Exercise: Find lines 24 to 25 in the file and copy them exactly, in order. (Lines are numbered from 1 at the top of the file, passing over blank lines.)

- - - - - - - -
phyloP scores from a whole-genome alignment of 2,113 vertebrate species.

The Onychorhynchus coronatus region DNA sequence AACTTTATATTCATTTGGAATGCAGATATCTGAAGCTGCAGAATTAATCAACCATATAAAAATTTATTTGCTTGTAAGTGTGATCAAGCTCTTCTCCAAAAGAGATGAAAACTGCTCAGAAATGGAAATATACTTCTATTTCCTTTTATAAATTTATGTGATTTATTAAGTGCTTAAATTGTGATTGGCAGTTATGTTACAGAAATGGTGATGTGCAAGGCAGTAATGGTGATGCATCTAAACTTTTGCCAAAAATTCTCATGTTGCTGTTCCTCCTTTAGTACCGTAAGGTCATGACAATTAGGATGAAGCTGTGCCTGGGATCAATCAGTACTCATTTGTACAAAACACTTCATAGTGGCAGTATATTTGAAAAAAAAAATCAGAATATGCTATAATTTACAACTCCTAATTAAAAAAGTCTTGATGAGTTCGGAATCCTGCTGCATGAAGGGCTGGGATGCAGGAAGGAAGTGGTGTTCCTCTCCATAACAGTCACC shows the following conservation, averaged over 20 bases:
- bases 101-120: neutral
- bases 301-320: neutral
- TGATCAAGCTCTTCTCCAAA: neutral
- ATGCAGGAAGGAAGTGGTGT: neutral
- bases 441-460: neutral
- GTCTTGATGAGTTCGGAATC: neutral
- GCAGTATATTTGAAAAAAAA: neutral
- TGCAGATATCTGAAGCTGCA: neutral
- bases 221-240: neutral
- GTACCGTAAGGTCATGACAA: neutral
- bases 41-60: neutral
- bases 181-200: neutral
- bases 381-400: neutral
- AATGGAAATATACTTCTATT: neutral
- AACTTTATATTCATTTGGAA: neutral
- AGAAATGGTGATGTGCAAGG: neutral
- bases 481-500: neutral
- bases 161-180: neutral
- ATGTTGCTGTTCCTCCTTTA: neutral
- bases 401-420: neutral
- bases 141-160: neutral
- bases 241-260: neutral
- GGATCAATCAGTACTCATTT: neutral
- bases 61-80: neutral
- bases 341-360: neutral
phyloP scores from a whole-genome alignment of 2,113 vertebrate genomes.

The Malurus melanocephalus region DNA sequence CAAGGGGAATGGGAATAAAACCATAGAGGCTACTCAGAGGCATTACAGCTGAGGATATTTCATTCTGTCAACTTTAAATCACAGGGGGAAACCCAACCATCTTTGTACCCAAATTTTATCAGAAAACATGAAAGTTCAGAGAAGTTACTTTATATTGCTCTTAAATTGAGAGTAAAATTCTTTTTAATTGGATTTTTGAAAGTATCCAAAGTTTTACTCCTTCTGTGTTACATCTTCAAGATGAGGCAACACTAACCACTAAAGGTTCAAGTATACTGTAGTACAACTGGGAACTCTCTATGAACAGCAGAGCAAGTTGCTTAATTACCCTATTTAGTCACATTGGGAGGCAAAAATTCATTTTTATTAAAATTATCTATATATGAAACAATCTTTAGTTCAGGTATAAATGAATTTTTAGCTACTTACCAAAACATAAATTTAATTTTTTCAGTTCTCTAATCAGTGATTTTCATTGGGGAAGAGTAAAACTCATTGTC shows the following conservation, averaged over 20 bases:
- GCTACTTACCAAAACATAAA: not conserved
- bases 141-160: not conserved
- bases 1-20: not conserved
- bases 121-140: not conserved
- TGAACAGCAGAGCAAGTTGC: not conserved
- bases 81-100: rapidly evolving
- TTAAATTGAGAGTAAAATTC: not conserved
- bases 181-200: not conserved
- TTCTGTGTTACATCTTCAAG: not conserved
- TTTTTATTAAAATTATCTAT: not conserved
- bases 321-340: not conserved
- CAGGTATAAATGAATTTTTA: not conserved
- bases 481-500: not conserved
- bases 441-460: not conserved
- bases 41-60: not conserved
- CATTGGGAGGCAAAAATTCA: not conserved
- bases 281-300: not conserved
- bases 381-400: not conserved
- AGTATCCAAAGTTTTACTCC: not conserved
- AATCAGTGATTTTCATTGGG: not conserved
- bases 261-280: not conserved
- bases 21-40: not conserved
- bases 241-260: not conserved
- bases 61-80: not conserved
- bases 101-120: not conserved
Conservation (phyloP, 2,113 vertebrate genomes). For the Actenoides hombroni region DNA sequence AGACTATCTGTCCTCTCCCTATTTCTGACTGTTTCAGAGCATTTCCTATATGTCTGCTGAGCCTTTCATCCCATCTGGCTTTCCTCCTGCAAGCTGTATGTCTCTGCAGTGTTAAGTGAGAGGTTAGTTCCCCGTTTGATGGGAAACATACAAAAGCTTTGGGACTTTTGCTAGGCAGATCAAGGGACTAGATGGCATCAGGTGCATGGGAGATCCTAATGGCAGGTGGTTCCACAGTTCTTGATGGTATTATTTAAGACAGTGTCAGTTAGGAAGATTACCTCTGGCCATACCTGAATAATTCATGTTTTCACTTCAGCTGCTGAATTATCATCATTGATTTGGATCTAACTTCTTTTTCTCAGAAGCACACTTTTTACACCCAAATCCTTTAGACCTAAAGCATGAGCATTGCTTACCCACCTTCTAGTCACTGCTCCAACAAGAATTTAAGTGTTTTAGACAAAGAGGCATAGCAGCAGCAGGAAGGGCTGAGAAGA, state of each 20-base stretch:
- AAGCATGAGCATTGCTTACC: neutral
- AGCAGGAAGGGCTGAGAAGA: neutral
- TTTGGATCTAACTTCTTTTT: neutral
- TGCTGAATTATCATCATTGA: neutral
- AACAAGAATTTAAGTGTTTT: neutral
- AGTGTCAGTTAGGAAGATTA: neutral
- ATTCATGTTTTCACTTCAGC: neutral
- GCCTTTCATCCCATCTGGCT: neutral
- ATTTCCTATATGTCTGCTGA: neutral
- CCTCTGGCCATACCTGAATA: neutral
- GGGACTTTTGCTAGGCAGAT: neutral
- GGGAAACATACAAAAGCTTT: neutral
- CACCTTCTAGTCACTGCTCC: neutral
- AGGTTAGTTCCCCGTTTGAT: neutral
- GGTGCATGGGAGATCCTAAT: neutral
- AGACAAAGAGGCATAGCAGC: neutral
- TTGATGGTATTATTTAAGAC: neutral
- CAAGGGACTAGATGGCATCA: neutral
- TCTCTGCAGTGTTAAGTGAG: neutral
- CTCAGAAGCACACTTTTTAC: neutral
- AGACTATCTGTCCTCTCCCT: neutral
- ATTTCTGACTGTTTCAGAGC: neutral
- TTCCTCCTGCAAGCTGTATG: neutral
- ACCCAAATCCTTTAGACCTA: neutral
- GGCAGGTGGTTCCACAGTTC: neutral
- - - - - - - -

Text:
- bases 241-260: neutral
- GGATCAATCAGTACTCATTT: neutral